a murderous, lustful king

king-davidFor I know my transgressions, and my sin is ever before me. Against you, you only, have I sinned and done what is evil in your sight, so that you may be justified in your words and blameless in your judgment. (Psalm 51:3-4 ESV)

If the Bible were a novel, David would be a complex character.

But his is a true story.  There are few men in history about whom we know so much. We know what he prayed about, sang about, and worried about. And we know what he did, the good and the bad.

There was the Bathsheba thing, obviously.   And taking Michal back from Paltiel. And Abigail, Nabal’s widow. We know what David wanted and it was not always good.

Then killing Uriah. Lots of taking and killing in this story.  And then Absalom estranged.

Yet David was called a man after God’s own heart. Even a cursory reading of the Psalms shows why. We see a man of deep passion and faith who rested finally in the mercy of God.

There is no such thing as private sin, however. After Uriah, the king is troubled, indecisive, ineffective. He is surrounded by intrigue, rebellion, and sorrow. David’s sin had very public consequences.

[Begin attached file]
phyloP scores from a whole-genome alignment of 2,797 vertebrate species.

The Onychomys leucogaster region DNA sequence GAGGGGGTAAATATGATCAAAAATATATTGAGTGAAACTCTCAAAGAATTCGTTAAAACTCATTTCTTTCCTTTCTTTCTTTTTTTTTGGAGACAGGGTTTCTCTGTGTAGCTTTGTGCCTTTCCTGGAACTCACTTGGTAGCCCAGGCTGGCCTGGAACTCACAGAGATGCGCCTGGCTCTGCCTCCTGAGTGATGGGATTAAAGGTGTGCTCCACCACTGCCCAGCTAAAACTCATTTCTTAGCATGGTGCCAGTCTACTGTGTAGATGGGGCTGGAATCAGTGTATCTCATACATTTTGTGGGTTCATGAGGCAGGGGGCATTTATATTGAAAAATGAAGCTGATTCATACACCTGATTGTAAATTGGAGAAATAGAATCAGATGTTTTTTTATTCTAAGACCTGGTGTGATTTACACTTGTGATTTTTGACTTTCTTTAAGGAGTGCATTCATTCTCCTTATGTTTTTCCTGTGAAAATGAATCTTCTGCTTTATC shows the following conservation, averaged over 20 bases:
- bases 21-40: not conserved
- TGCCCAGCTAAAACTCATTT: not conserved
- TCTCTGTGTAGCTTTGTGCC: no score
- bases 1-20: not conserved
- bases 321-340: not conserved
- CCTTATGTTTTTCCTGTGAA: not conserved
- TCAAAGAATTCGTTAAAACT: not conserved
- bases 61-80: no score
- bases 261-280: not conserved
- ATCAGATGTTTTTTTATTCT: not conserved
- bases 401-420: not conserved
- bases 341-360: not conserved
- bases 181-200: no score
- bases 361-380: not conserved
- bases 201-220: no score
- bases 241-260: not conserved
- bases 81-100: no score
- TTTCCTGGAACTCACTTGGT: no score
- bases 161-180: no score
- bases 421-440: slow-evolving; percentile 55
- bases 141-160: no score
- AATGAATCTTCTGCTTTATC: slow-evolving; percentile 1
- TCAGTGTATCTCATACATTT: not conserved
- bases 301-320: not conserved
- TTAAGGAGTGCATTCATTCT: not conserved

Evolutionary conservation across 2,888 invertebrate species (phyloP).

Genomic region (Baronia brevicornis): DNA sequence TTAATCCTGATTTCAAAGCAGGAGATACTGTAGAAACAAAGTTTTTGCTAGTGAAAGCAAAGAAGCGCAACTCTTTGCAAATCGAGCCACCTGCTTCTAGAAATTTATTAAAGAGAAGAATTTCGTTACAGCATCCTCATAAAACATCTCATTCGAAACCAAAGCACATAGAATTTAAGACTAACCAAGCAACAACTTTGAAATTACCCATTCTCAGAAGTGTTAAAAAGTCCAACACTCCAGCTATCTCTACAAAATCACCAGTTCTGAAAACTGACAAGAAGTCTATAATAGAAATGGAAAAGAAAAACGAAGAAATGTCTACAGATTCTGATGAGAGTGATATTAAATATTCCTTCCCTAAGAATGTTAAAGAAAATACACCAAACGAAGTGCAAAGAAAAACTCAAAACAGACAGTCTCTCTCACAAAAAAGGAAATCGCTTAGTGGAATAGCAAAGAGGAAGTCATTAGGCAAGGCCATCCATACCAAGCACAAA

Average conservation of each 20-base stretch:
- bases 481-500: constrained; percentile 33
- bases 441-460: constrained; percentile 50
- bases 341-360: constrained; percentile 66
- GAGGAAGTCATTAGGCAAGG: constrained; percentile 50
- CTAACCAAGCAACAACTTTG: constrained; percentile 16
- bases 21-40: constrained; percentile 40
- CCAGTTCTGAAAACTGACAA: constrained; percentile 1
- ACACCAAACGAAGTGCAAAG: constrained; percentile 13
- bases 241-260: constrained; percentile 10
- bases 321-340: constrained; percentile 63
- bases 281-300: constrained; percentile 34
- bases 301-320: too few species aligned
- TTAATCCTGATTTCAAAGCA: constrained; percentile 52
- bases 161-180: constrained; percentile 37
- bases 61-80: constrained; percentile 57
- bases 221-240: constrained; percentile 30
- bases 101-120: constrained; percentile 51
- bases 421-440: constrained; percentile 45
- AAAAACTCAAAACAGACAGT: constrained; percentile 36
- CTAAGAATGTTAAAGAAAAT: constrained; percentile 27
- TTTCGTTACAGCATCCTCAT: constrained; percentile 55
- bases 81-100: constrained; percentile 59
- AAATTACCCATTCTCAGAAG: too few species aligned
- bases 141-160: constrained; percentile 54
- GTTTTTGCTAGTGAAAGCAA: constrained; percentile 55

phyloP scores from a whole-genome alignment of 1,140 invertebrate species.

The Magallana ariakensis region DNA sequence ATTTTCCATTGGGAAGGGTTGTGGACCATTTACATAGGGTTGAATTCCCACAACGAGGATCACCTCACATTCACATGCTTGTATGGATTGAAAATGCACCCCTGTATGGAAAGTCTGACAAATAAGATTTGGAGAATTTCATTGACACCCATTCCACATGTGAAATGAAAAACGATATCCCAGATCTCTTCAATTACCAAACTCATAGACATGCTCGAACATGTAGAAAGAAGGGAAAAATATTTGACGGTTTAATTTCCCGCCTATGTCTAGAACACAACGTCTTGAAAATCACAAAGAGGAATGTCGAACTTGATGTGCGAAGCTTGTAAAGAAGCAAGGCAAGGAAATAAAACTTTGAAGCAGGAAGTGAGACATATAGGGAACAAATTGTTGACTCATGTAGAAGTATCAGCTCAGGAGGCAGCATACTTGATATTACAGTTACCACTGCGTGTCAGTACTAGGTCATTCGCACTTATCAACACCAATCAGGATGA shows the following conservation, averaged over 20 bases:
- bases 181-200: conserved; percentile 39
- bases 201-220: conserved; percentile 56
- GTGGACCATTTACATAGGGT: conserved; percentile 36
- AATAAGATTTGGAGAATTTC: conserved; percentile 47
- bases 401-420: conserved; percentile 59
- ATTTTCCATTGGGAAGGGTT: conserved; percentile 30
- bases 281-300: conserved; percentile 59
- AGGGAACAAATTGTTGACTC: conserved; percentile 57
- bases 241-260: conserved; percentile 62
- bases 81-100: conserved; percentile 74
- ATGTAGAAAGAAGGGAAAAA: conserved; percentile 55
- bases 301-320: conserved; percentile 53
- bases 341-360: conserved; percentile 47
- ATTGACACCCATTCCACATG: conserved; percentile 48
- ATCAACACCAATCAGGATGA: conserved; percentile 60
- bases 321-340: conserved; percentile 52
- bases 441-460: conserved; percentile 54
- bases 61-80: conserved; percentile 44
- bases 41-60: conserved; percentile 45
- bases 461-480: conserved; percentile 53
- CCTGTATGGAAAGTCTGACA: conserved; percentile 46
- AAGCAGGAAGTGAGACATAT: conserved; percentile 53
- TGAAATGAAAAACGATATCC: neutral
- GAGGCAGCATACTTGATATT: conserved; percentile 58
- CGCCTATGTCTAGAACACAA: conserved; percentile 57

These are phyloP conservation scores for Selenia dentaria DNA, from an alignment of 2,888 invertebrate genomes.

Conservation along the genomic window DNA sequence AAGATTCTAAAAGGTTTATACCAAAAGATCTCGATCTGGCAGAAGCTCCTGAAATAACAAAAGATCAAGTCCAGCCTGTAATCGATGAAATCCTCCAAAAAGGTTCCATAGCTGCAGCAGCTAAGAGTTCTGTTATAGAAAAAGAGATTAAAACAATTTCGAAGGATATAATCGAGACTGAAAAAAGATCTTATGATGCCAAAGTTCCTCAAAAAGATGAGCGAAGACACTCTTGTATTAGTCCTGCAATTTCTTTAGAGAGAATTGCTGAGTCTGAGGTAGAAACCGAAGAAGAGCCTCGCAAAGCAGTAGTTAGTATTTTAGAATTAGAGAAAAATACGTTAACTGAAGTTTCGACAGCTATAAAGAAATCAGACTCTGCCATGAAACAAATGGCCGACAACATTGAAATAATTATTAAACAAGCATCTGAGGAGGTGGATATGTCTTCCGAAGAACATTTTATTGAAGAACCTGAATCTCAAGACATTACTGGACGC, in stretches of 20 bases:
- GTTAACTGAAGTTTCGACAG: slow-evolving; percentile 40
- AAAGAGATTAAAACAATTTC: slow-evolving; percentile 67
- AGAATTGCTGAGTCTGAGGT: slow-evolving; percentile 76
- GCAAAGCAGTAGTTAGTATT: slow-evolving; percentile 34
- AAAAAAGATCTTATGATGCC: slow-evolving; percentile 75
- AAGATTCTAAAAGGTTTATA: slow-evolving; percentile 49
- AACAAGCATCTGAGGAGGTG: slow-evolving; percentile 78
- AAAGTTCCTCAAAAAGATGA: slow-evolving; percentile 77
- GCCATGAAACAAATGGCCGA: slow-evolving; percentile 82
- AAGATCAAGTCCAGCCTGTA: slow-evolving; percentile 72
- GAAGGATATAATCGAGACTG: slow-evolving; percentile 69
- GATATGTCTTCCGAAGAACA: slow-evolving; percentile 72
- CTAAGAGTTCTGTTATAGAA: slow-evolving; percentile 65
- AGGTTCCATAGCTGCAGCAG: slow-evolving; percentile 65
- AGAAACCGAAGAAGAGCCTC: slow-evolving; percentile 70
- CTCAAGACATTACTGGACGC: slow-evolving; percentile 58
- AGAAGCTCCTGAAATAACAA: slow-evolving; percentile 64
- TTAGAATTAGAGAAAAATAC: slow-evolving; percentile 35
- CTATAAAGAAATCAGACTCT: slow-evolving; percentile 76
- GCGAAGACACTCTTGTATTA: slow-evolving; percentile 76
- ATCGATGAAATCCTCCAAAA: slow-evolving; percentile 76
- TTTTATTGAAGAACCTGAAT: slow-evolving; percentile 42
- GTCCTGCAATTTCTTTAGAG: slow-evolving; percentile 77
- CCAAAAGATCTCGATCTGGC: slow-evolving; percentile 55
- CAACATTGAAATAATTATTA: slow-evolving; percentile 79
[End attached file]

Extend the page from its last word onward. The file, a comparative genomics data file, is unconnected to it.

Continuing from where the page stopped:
But are we not all murderous, lustful kings? Our animosity is murder without opportunity or means. Our appetites are guarded lusts, motivating almost all our thoughts. We spend our waking moments trying to bend the world to our own designs.

Thankfully, our merciful God does not publish our passions. But he did David’s. And when we get to Psalm 51 we find the truth that David knew. Our sin is always against God Himself whose holiness exposes us and makes us weep.

Or should.

(248 words)

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